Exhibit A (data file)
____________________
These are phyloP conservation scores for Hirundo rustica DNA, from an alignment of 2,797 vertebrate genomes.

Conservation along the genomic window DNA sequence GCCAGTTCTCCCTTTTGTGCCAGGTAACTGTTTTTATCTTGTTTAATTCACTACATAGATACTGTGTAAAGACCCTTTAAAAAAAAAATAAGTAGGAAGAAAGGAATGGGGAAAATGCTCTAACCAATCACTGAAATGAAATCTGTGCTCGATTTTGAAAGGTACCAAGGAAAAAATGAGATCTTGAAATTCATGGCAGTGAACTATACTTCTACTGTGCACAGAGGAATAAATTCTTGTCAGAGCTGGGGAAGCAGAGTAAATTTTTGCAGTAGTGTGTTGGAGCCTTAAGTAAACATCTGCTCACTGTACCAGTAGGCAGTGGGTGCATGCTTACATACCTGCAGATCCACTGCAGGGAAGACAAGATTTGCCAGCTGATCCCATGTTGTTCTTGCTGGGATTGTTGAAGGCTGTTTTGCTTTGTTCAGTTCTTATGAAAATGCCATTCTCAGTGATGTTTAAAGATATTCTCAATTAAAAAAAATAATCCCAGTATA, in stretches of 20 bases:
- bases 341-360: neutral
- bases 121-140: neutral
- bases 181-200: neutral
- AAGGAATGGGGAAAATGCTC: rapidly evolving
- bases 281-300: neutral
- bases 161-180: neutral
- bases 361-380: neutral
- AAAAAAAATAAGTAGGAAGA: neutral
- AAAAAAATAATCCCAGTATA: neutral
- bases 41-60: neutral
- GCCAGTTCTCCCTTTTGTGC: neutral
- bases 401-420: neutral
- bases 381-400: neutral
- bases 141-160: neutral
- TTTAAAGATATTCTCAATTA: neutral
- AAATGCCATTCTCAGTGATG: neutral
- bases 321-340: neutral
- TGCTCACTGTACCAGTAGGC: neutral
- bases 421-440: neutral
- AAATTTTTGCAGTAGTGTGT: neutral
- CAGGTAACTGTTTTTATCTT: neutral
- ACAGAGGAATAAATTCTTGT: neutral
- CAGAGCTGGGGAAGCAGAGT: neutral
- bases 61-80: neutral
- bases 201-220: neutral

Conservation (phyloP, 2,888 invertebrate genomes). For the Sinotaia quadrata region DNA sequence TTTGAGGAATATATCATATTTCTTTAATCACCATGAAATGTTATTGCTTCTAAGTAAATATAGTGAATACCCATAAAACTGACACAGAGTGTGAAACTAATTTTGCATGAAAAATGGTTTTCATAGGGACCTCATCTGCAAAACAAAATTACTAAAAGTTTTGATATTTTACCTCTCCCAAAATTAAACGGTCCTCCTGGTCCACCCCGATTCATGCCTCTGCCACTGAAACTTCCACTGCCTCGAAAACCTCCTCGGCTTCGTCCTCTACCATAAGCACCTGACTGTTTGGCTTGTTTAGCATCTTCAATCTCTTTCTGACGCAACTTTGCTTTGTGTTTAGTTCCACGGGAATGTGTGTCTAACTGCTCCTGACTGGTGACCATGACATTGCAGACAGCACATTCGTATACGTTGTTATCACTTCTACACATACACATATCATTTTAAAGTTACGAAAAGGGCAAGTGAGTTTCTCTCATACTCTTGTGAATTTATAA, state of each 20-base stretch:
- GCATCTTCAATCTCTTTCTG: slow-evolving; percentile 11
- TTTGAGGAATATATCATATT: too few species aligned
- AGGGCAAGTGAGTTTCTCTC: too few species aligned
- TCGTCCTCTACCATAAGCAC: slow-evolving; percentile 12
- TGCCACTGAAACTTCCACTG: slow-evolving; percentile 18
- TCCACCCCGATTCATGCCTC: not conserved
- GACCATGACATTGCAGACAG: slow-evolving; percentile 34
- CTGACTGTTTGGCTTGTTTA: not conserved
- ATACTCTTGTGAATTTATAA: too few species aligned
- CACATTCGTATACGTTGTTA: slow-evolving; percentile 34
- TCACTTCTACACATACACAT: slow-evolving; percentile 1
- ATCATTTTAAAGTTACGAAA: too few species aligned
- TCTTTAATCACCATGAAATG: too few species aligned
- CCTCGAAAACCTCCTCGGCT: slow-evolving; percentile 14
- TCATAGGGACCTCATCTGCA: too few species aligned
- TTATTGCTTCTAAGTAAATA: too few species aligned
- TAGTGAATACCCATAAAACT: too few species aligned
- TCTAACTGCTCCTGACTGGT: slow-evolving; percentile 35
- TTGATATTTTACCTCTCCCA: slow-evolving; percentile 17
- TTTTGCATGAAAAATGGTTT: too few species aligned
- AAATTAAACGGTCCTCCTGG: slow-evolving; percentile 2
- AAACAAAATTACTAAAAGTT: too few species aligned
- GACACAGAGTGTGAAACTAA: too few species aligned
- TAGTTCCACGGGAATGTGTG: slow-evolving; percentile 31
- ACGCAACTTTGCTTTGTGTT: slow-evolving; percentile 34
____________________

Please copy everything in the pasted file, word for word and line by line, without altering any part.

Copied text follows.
These are phyloP conservation scores for Hirundo rustica DNA, from an alignment of 2,797 vertebrate genomes.

Conservation along the genomic window DNA sequence GCCAGTTCTCCCTTTTGTGCCAGGTAACTGTTTTTATCTTGTTTAATTCACTACATAGATACTGTGTAAAGACCCTTTAAAAAAAAAATAAGTAGGAAGAAAGGAATGGGGAAAATGCTCTAACCAATCACTGAAATGAAATCTGTGCTCGATTTTGAAAGGTACCAAGGAAAAAATGAGATCTTGAAATTCATGGCAGTGAACTATACTTCTACTGTGCACAGAGGAATAAATTCTTGTCAGAGCTGGGGAAGCAGAGTAAATTTTTGCAGTAGTGTGTTGGAGCCTTAAGTAAACATCTGCTCACTGTACCAGTAGGCAGTGGGTGCATGCTTACATACCTGCAGATCCACTGCAGGGAAGACAAGATTTGCCAGCTGATCCCATGTTGTTCTTGCTGGGATTGTTGAAGGCTGTTTTGCTTTGTTCAGTTCTTATGAAAATGCCATTCTCAGTGATGTTTAAAGATATTCTCAATTAAAAAAAATAATCCCAGTATA, in stretches of 20 bases:
- bases 341-360: neutral
- bases 121-140: neutral
- bases 181-200: neutral
- AAGGAATGGGGAAAATGCTC: rapidly evolving
- bases 281-300: neutral
- bases 161-180: neutral
- bases 361-380: neutral
- AAAAAAAATAAGTAGGAAGA: neutral
- AAAAAAATAATCCCAGTATA: neutral
- bases 41-60: neutral
- GCCAGTTCTCCCTTTTGTGC: neutral
- bases 401-420: neutral
- bases 381-400: neutral
- bases 141-160: neutral
- TTTAAAGATATTCTCAATTA: neutral
- AAATGCCATTCTCAGTGATG: neutral
- bases 321-340: neutral
- TGCTCACTGTACCAGTAGGC: neutral
- bases 421-440: neutral
- AAATTTTTGCAGTAGTGTGT: neutral
- CAGGTAACTGTTTTTATCTT: neutral
- ACAGAGGAATAAATTCTTGT: neutral
- CAGAGCTGGGGAAGCAGAGT: neutral
- bases 61-80: neutral
- bases 201-220: neutral

Conservation (phyloP, 2,888 invertebrate genomes). For the Sinotaia quadrata region DNA sequence TTTGAGGAATATATCATATTTCTTTAATCACCATGAAATGTTATTGCTTCTAAGTAAATATAGTGAATACCCATAAAACTGACACAGAGTGTGAAACTAATTTTGCATGAAAAATGGTTTTCATAGGGACCTCATCTGCAAAACAAAATTACTAAAAGTTTTGATATTTTACCTCTCCCAAAATTAAACGGTCCTCCTGGTCCACCCCGATTCATGCCTCTGCCACTGAAACTTCCACTGCCTCGAAAACCTCCTCGGCTTCGTCCTCTACCATAAGCACCTGACTGTTTGGCTTGTTTAGCATCTTCAATCTCTTTCTGACGCAACTTTGCTTTGTGTTTAGTTCCACGGGAATGTGTGTCTAACTGCTCCTGACTGGTGACCATGACATTGCAGACAGCACATTCGTATACGTTGTTATCACTTCTACACATACACATATCATTTTAAAGTTACGAAAAGGGCAAGTGAGTTTCTCTCATACTCTTGTGAATTTATAA, state of each 20-base stretch:
- GCATCTTCAATCTCTTTCTG: slow-evolving; percentile 11
- TTTGAGGAATATATCATATT: too few species aligned
- AGGGCAAGTGAGTTTCTCTC: too few species aligned
- TCGTCCTCTACCATAAGCAC: slow-evolving; percentile 12
- TGCCACTGAAACTTCCACTG: slow-evolving; percentile 18
- TCCACCCCGATTCATGCCTC: not conserved
- GACCATGACATTGCAGACAG: slow-evolving; percentile 34
- CTGACTGTTTGGCTTGTTTA: not conserved
- ATACTCTTGTGAATTTATAA: too few species aligned
- CACATTCGTATACGTTGTTA: slow-evolving; percentile 34
- TCACTTCTACACATACACAT: slow-evolving; percentile 1
- ATCATTTTAAAGTTACGAAA: too few species aligned
- TCTTTAATCACCATGAAATG: too few species aligned
- CCTCGAAAACCTCCTCGGCT: slow-evolving; percentile 14
- TCATAGGGACCTCATCTGCA: too few species aligned
- TTATTGCTTCTAAGTAAATA: too few species aligned
- TAGTGAATACCCATAAAACT: too few species aligned
- TCTAACTGCTCCTGACTGGT: slow-evolving; percentile 35
- TTGATATTTTACCTCTCCCA: slow-evolving; percentile 17
- TTTTGCATGAAAAATGGTTT: too few species aligned
- AAATTAAACGGTCCTCCTGG: slow-evolving; percentile 2
- AAACAAAATTACTAAAAGTT: too few species aligned
- GACACAGAGTGTGAAACTAA: too few species aligned
- TAGTTCCACGGGAATGTGTG: slow-evolving; percentile 31
- ACGCAACTTTGCTTTGTGTT: slow-evolving; percentile 34